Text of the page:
June Fiber Art Picks!

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- “Untitled” 2017 Acrylic on hand-woven textile, photo courtesy of Morgan Lehman -

Inside Out: Samantha Bittman

Morgan Lehman Gallery

Through June 17th

Weaving and painting comes together in a series of geometric compositions reminiscent of 20th century abstract art. The patterns created by the loom act as guide when using acrylic to accentuate chosen aspects. The overall effect is contemporary in style with a roots in tradition.

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- Photo courtesy of the Journal Gallery -

The Middle Riddle: Johanna Jackson and Chris Johanson

The Journal Gallery

Through June 18th

A collection of paintings, sculptures, and textiles, “The Middle Riddle” morphs your idea of home. The idea of the home brings up questions about utilitarian art and its relation to the person. This show can be seen as individual objects and as a cohesive installation.

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- Photo Courtesy of Radiator Arts-

Deep Time: Mike Andrews, Robin Kang, LoVid, Jodie Mack, Leeza Meksin and Mitch Patrick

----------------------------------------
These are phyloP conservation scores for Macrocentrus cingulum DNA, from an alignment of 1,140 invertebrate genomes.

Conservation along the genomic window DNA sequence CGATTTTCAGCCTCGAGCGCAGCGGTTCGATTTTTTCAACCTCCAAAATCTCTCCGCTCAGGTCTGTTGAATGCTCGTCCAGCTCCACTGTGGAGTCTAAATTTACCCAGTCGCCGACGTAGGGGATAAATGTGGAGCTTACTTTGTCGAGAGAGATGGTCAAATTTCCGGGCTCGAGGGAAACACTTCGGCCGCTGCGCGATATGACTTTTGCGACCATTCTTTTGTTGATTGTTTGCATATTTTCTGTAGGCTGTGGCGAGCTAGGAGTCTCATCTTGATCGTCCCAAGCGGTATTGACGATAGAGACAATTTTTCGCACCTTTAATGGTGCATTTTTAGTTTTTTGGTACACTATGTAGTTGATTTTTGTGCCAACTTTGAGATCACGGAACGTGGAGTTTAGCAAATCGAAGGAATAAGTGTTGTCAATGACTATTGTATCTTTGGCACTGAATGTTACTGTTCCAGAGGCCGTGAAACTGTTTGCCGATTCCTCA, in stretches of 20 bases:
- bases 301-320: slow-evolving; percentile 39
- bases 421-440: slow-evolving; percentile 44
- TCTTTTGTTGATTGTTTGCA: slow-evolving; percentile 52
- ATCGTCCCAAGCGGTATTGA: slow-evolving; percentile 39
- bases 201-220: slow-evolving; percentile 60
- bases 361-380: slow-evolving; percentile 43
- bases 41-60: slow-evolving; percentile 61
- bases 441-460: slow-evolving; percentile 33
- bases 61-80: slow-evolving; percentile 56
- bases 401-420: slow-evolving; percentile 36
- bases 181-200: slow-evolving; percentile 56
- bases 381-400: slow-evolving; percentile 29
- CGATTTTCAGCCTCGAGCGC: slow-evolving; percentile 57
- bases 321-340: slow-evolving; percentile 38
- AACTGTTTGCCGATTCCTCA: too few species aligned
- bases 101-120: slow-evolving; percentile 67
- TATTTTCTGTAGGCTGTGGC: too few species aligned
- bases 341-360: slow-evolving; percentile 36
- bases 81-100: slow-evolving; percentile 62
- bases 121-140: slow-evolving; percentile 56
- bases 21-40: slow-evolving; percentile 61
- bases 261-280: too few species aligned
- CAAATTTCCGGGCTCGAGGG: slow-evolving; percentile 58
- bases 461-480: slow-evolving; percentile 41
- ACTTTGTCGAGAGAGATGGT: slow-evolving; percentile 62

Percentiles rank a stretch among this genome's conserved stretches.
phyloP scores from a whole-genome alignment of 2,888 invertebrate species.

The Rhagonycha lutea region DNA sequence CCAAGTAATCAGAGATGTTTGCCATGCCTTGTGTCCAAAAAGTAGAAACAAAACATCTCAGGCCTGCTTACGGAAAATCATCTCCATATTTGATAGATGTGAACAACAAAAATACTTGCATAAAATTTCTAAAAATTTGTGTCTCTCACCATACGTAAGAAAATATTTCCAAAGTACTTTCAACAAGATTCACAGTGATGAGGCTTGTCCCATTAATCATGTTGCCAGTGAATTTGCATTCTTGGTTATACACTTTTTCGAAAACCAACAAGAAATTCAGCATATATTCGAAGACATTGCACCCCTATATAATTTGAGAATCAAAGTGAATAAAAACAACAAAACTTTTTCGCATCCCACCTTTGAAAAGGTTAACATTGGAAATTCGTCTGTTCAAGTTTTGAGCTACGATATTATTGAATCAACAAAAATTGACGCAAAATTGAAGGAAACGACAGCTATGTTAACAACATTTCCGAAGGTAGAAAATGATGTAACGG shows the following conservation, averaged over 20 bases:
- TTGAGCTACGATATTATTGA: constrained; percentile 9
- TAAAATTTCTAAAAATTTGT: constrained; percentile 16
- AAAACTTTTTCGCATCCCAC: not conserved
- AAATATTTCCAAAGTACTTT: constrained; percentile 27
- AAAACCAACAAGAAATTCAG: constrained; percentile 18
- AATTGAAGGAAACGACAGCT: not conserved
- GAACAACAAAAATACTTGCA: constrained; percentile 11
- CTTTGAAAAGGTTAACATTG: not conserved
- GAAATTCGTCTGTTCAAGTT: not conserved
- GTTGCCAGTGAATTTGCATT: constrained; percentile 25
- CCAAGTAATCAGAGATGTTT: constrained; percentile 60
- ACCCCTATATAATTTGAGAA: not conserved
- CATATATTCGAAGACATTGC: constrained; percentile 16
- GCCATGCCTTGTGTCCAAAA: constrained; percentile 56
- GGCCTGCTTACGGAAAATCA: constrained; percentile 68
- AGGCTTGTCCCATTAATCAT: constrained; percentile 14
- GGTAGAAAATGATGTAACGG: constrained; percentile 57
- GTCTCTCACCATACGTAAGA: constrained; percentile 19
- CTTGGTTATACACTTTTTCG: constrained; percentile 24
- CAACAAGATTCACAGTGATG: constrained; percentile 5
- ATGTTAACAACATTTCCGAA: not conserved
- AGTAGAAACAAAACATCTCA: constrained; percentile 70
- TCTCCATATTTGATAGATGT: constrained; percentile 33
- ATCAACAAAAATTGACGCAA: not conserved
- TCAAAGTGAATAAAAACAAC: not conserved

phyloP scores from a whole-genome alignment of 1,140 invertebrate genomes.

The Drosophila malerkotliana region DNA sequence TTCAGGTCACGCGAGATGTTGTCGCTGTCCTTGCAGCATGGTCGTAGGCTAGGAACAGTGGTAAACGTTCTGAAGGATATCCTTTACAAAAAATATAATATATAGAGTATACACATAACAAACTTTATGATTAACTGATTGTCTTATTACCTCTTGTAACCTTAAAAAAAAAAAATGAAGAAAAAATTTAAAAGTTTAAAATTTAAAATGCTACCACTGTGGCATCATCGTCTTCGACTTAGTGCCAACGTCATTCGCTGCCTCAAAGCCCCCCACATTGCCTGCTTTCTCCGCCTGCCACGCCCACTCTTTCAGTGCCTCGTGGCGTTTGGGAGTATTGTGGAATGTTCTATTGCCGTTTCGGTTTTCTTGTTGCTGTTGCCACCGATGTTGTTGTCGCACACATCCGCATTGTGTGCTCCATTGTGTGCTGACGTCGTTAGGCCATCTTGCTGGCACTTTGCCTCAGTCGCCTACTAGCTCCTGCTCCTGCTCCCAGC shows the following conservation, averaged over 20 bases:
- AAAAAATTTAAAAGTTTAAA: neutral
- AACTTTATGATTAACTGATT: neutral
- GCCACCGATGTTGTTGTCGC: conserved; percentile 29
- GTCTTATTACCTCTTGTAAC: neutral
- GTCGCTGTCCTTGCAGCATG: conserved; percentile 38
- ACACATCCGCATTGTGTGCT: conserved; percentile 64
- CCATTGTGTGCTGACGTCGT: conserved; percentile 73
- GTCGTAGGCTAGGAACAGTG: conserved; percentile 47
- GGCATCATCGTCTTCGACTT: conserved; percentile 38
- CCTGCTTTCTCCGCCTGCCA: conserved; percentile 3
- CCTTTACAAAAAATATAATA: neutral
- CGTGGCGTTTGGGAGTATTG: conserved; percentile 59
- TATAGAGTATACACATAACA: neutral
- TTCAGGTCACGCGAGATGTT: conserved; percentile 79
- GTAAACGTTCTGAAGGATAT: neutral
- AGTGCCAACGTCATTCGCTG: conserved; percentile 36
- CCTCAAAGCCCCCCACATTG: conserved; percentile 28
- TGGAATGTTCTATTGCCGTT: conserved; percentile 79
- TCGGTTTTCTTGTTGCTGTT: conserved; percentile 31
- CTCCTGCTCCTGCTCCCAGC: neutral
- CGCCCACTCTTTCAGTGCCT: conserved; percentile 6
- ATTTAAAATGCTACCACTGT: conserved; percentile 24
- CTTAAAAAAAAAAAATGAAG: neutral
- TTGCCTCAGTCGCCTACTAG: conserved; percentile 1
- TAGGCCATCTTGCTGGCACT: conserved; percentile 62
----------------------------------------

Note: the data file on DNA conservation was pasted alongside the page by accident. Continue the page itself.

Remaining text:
Radiator Arts

June 2nd – July 14th

Two dynamics, Technology and craft make a joint appearance in Deep Time. Meaning to raise questions about our existence and the relation it has with creation.

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- Wrap Dress (1960′s) cotton, Georgia O’Keeffe Museum, photo courtesy of Brooklyn Museum-

Georgia O’Keeffe: Living Modern 

Brooklyn Museum 

Through July 23rd

Georgia O’Keeffe, a renowned American artist best known for her flower paintings is shown in a different light at the show, “Living Modern.” A showcase of her wardrobe highlights her from a different angle and lends insight into her personal life aside from her painting career.

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- Sheila Hicks, “Satellite” photo courtesy of Sikkema Jenkins & Co -

More Simply Put: Arturo Herrera, Lucas Blalock, Maria Nepomuceno, Sheila Hicks

Sikkema Jenkins & Co

Through June 30th

“More Simply Put” is an open ended exhibition featuring artists from all backgrounds using a variety of media. Sheila Hicks and Maria Nepomuceno showcase vibrant fiber pieces. Hicks works with a flatter space that features each thread prominently allowing the viewer to really see the interconnections. Nepomuceno works more sculpturally, creating pieces reminiscent of body parts or organisms.

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